Can a 'Mean Girl' Be a Morehouse Man?
Judging by the all-male college's reaction to a current article in Vibe magazine, Morehouse expects all its students to conform to a narrow range of self-expression. But some people believe you can be a Morehouse man and still wear high heels (or a do-rag).
Glaude emphasized that the current dress code extends beyond the "women's garb" provision: "It's a dress code that's really all about a certain kind of style that's associated with young African Americans."
He is correct -- the dress code also bans baseball caps and hoods indoors, do-rags other than in residence halls and sagging pants. These bans may seem innocuous enough. After all, with all of the issues that young black men face today, why permit Morehouse men to wear items associated with criminal behavior?
The problem is this: By declaring popular styles to be inappropriate and focusing on a narrow version of respectability, Morehouse and those who support this kind of ban are merely reinforcing the idea that there's something inherently wrong with young men who wear baggy jeans. But as Colorlines discovered, innocent young black men in the New York City neighborhood of Brownsville, Brooklyn, get stopped and frisked constantly because they "fit the profile" of someone who committed a crime.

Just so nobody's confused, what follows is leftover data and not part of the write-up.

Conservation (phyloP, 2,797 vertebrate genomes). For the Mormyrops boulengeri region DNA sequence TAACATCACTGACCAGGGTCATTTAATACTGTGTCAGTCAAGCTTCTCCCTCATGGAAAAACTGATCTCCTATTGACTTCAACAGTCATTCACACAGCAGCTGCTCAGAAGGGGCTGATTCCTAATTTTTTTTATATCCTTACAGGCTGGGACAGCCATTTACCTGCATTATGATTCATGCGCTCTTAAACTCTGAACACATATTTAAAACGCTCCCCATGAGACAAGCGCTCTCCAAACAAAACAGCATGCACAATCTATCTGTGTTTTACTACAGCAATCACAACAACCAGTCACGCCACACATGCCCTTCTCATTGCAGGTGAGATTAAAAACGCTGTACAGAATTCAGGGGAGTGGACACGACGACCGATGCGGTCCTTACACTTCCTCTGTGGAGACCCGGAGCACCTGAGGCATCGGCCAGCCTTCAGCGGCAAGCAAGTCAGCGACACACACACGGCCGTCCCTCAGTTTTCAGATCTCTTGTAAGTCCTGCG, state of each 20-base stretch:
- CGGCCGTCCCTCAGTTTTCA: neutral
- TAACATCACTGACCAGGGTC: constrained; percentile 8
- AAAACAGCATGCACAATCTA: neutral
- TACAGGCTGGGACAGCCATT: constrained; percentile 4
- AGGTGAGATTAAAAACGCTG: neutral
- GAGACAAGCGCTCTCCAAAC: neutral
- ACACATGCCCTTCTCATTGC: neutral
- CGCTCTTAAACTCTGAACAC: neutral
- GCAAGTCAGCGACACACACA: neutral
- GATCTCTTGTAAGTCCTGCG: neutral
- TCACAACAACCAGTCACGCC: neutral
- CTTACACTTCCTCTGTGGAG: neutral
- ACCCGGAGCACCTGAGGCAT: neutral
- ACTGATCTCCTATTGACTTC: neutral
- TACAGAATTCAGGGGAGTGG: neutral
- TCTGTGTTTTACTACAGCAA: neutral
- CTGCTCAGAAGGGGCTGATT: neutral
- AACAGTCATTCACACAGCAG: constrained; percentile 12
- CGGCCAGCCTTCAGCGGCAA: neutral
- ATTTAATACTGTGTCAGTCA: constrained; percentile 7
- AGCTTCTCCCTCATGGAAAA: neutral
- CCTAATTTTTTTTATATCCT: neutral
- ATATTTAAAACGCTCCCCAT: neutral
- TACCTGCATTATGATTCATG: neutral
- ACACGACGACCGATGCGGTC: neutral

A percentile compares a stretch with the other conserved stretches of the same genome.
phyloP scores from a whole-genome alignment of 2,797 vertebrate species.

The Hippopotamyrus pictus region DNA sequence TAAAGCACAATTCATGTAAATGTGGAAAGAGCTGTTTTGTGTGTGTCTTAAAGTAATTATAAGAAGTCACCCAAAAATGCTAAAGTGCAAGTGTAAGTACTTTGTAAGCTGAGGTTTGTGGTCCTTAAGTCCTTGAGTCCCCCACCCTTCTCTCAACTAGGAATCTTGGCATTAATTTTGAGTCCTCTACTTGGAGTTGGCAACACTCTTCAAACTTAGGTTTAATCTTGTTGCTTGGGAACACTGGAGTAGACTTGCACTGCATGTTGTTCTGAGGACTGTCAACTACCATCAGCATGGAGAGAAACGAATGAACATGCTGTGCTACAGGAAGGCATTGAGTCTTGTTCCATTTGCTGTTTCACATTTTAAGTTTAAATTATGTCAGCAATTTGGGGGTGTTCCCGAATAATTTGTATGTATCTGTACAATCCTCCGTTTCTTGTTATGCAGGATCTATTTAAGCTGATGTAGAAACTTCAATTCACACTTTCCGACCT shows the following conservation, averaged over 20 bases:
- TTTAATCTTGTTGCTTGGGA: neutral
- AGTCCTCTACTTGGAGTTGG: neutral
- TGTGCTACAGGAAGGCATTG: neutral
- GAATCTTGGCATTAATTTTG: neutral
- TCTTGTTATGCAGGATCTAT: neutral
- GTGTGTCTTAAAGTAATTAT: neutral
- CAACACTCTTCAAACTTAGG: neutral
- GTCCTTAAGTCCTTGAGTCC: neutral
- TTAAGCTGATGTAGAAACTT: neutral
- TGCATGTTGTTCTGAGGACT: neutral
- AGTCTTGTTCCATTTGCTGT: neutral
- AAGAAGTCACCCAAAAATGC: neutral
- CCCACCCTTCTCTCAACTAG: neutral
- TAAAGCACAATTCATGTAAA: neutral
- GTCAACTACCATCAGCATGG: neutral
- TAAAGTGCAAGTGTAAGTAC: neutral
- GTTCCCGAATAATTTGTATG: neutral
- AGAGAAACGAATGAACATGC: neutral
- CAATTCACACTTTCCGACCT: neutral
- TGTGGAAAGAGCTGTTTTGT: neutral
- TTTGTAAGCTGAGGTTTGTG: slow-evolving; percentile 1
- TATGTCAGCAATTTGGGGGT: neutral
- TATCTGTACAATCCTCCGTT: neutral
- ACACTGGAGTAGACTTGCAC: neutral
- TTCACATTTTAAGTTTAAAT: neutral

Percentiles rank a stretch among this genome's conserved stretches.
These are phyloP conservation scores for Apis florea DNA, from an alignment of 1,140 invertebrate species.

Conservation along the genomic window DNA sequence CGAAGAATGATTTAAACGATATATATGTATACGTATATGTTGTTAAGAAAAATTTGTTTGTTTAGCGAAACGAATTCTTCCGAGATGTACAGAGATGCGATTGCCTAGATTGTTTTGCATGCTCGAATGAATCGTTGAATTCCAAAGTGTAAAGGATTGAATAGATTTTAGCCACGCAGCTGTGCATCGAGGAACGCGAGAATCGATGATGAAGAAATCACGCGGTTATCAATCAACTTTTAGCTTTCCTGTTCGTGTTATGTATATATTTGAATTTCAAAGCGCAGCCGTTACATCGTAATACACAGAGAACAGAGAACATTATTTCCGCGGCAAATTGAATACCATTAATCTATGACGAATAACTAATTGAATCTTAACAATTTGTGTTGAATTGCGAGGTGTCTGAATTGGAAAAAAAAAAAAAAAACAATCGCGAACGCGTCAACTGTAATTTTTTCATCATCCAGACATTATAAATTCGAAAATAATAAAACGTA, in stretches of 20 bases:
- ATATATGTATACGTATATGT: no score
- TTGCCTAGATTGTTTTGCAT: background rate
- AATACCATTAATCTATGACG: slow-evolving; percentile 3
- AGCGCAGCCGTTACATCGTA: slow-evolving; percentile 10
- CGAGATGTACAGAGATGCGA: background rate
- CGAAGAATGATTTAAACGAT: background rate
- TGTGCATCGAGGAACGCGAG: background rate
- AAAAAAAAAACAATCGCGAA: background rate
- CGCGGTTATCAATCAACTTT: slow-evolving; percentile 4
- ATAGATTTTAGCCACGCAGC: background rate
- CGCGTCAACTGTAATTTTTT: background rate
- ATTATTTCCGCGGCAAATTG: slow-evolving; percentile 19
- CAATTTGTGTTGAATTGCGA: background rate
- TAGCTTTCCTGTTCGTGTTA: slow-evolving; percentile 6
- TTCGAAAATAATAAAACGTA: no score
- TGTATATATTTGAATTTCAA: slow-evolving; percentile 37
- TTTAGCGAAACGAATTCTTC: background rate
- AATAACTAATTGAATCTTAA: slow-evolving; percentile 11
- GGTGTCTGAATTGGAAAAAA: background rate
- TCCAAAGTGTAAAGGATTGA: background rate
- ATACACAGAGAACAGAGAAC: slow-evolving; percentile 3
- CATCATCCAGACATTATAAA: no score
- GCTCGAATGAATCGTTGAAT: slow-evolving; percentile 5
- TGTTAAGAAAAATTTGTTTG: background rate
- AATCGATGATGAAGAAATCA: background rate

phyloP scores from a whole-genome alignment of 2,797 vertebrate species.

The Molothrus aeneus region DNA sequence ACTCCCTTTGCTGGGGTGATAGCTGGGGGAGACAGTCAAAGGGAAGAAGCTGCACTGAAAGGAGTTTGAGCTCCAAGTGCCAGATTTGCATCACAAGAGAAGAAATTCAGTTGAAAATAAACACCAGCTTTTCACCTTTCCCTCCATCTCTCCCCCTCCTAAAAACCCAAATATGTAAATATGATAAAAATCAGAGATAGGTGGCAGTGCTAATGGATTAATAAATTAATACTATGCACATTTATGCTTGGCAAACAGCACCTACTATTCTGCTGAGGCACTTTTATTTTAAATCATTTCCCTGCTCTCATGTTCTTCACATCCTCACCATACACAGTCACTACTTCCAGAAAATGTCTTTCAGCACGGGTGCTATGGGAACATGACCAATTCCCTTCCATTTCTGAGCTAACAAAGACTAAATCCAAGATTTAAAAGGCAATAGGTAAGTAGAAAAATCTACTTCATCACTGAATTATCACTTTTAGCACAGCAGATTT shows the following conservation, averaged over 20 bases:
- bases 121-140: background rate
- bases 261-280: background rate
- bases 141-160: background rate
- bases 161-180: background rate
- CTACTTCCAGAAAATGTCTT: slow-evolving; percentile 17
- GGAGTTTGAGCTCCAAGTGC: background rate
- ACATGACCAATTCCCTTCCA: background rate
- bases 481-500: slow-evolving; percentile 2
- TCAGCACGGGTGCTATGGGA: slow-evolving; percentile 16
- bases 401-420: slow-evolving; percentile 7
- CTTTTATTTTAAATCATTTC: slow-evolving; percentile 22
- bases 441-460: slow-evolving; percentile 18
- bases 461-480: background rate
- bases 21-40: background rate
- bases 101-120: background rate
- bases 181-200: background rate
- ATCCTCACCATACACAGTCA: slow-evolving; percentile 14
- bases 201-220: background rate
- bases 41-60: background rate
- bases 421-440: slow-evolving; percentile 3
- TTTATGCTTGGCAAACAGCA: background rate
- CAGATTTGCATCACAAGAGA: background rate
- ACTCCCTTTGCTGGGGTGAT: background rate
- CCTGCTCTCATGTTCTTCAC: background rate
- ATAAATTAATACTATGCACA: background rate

That "profile" often relies on two things -- skin color and attire -- and has almost no basis in actual criminal activity. Working to legitimize current fashion and self-expression within black communities and institutions could go a long way toward making these things more acceptable within society at large. Perhaps, instead of reacting to what others think, we should embrace street style and nontraditional gender expression as just more of the many facets of black folks.
In the process of marginalizing young men who don't conform to a surface ideal of a Morehouse man, the school is marginalizing itself. And with a ranking of 127 out of the top 200 on the U.S. News & World Report National Liberal Arts College list (Spelman College is at 59), and failing to graduate nearly 40 percent of its students in six years, Morehouse, it would seem, should be using that energy to preserve its academic reputation.
The Morehouse policy, and its inability to embrace all of the men who wish to strengthen and perpetuate the school's legacy, is lazy at best and harmful at worst. A thoughtful, deliberate reaction to King's story would have been a good start if Morehouse were interested in engaging those who would like to see the school progress.